Transylvanian Hound

Hungarian Hound, Erdelyi Kopo

Not very demanding and easy to train, the Transylvanian Hound is nevertheless selective of his entourage. He is not very tolerant but very affectionate and attached to his family. This excellent hunting dog makes a good life companion as long as he is well-trained and certain conditions concerning his entourage and environment are respected.

Height 45 to 65 cm
Weight 30 to 35 kg
Life expectancy 10 to 12 years
Home country Hungary

Quick Overview of the Transylvanian Hound

Temperament

  • Resistant and courageous
  • Tenacious in the hunt
  • Balanced and calm with the family
  • Doesn't appreciate intruders

Appearance

  • Strong, muscular build
  • Short, dense coat
  • Ears falling down along the cheeks
  • Black nose

Health

  • Very resistant and robust
  • No particular pathology
  • Rarely ill

Temperament of the Transylvanian Hound

Resistant, courageous and tenacious when hunting, the Transylvanian Hound is balanced and calm when in family. Very attached to his master, he does not appreciate intruders and is always ready to defend his own.

With a fairly strong temperament, he must be well trained very early as he is slightly stubborn.

An excellent hunting dog very resistant and brave, his sense of smell and bark allow him to do his job well. He is able to work alone and can track his prey tirelessly.

Breed Appearance

Transylvanian hound

The Transylvanian Hound is a very athletic dog with a neither fine nor heavy bone structure. He is muscular and strong, leaving a beautiful, well proportioned, sporty, hard-working impression.

Height

Between 45 and 65 cm (17.72 to 25.59 inches) for the male
Between 45 and 65 cm (17.72 to 25.59 inches) for the female

Weight

Between 30 and 35 kg (66.14 to 77.16 pounds) for the male
Between 30 and 35 kg (66.14 to 77.16 pounds) for the female

Color

His coat is generally black with tan marks usually around the eyes, on the sides of the muzzle and on the legs.

Hair

His short, tight coat is straight and flat.

Morphology

His slightly domed head has a light pronounced stop. His eyes are medium size, almond-shaped and generally of a beautiful dark brown. His pretty ears fall down along the cheeks. His nose is black. His tail at rest is curved slightly upwards.

According to the FCI breeds nomenclature, this breed belongs to group 6, section 1 and is #241

Tips About this breed

Poorly adapted to city life, the Transylvanian Hound loves the great outdoors and exercise. His powerful bark annoys neighbors. The countryside or a secluded house with a large garden to run in are the perfect places for this beautiful specimen.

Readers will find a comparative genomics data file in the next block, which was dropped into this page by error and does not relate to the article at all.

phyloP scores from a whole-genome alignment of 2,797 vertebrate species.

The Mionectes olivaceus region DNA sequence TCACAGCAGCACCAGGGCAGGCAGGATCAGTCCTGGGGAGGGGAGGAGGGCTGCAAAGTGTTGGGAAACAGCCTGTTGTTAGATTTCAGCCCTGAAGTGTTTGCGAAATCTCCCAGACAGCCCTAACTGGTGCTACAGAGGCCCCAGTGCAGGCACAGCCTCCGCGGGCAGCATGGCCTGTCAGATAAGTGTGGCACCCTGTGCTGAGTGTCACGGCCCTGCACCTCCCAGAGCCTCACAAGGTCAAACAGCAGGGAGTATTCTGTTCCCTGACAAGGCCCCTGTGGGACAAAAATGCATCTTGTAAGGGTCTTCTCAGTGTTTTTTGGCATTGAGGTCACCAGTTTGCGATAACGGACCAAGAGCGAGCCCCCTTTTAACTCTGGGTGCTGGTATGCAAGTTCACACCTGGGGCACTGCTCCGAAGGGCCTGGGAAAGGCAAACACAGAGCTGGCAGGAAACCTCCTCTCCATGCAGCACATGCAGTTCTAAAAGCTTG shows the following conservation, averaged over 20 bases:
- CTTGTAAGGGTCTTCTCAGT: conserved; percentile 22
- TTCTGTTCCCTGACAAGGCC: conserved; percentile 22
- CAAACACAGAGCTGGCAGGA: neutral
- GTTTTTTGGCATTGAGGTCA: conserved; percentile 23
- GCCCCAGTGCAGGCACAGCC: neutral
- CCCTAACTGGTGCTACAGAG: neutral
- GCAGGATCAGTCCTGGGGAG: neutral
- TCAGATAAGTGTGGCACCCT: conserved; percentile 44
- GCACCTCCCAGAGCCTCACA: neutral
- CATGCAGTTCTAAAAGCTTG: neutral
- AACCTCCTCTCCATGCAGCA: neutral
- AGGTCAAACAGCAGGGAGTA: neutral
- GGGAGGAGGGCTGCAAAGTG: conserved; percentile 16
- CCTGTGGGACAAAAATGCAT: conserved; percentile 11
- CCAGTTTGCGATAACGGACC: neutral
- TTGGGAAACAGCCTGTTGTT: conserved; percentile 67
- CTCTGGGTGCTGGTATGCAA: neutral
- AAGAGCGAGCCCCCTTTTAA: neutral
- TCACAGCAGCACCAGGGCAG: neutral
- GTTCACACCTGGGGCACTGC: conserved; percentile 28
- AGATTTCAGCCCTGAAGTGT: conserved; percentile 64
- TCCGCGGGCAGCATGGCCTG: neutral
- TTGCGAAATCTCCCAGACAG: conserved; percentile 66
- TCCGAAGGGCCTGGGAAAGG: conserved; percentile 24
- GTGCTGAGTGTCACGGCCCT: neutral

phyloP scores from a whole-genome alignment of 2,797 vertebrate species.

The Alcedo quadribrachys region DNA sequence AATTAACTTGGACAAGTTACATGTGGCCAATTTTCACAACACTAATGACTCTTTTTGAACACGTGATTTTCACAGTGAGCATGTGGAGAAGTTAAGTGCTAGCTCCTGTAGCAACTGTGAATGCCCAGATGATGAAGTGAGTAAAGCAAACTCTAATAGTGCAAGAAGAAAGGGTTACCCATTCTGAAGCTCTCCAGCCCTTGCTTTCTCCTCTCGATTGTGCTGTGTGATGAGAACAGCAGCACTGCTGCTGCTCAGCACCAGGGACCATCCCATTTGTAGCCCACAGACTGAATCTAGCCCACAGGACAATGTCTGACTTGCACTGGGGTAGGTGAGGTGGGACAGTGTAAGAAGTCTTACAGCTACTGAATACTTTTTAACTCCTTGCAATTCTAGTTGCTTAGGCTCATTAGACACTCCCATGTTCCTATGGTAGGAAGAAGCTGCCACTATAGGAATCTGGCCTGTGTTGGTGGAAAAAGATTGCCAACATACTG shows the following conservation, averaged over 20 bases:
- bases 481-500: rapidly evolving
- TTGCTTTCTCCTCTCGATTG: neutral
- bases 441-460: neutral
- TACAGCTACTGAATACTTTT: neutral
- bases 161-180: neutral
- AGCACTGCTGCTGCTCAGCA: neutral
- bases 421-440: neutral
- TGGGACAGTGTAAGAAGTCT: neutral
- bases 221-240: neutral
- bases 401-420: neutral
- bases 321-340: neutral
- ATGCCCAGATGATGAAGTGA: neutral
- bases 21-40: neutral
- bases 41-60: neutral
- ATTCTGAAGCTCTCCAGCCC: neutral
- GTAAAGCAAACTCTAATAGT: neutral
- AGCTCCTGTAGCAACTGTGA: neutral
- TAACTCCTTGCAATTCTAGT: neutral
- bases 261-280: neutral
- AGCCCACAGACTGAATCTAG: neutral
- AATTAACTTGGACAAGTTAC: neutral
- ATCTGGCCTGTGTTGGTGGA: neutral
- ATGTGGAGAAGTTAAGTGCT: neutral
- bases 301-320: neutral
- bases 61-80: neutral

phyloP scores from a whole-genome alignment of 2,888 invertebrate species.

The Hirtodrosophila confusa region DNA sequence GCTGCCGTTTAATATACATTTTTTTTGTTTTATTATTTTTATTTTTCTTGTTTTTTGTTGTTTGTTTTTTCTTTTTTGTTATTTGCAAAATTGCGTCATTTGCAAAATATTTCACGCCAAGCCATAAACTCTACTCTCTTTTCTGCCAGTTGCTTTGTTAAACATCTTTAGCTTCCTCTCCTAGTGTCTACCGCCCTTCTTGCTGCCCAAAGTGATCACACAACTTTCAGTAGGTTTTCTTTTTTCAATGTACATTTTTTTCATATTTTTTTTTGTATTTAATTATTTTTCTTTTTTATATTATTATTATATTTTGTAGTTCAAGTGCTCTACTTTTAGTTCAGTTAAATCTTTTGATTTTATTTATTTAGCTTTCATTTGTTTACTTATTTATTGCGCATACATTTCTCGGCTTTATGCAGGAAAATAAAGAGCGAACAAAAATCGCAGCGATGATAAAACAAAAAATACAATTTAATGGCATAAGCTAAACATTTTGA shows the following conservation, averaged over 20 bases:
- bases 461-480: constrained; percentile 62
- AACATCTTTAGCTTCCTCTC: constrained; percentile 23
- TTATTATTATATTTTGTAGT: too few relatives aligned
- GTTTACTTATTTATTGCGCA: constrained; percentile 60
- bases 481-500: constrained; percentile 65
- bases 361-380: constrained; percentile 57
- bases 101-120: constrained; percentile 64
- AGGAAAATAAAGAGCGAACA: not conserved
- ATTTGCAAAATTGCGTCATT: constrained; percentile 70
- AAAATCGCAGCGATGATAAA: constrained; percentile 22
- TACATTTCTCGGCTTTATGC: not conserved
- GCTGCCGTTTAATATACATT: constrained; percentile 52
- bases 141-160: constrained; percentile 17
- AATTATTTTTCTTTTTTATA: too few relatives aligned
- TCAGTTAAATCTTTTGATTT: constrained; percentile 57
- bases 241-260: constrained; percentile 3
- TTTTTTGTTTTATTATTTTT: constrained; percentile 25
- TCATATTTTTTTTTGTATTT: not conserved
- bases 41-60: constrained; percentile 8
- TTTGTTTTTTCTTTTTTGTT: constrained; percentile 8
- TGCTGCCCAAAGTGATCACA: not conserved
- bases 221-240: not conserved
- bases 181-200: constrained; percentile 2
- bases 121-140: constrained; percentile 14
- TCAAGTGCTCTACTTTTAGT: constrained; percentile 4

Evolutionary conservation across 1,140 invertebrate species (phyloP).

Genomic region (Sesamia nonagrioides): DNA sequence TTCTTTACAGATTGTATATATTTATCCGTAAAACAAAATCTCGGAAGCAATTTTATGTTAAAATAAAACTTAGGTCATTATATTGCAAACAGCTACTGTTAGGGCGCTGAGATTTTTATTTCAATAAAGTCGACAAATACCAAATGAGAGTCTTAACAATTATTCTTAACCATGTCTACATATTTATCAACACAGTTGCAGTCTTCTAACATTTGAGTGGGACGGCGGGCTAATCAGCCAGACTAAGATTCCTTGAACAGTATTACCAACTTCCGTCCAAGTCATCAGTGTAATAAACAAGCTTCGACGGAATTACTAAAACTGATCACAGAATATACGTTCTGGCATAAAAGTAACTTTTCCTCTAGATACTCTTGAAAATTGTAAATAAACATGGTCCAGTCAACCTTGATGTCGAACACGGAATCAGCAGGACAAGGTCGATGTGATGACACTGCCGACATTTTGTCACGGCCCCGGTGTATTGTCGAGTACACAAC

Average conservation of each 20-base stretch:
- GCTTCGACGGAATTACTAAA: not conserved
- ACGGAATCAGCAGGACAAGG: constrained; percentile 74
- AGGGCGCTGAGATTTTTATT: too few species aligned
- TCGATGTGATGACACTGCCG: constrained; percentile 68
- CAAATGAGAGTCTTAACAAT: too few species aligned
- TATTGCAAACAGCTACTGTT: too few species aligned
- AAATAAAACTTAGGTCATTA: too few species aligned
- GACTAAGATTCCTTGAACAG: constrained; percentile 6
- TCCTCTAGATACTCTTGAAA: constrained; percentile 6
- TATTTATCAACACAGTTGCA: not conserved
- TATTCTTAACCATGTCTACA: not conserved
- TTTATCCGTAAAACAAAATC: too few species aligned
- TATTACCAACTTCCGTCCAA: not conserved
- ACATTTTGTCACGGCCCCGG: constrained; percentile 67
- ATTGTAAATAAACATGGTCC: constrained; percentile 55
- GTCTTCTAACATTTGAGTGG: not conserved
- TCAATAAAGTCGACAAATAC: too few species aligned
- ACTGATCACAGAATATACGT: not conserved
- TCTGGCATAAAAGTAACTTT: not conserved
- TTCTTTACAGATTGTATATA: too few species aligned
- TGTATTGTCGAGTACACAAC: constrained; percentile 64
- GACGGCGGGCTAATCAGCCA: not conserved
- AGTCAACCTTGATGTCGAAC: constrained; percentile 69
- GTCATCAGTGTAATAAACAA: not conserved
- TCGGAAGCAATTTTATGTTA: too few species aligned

Not very sociable by nature, strangers need to behave themselves, as he won't let anyone in without a thunderous warning. He defends his domain and his own at all costs. Therefore, he must have a good, proper and firm education.

He is an excellent companion dog but not very suitable for young children. Inpatient by nature, he prefers adults to children.

Health of the Transylvanian Hound

Very resistant, he is robust and does not suffer from any particular pathology. He is rarely ill and lives a long time.

GROOMING

Like the majority of hounds, his lovely drooping ears should be checked regularly, especially after hunting episodes. His coat must be brushed on a regular basis to keep it beautiful and healthy. No other special care is necessary.

History of this breed

Originally from Hungary, the Transylvanian Hound once existed in two different sizes. This very old breed was created thanks to the development of forestry and agriculture in the Middle Ages.

He was a great success in the forests and mountains of the Carpathians, which were difficult to access in those days. The various difficulties of the terrain created two different sizes of the same breed.

At that time, the large one was used for hunting big game such as lynx, wolf, wild boar and even bear, while the small one for hunting smaller game such as hare and fox.

After almost disappearing at the beginning of the 20th century, the Transylvanian Hound resumed his growth in 1968 after the breed was taken over by enthusiasts at the time. Today, there are more hounds, but only the large size dogs remain, the small one having completely disappeared.

Particularly adept at tracking game and performing the work of a bloodhound without the presence of his master at his side, the Transylvanian Hound works very well alone or in pairs when tracking.

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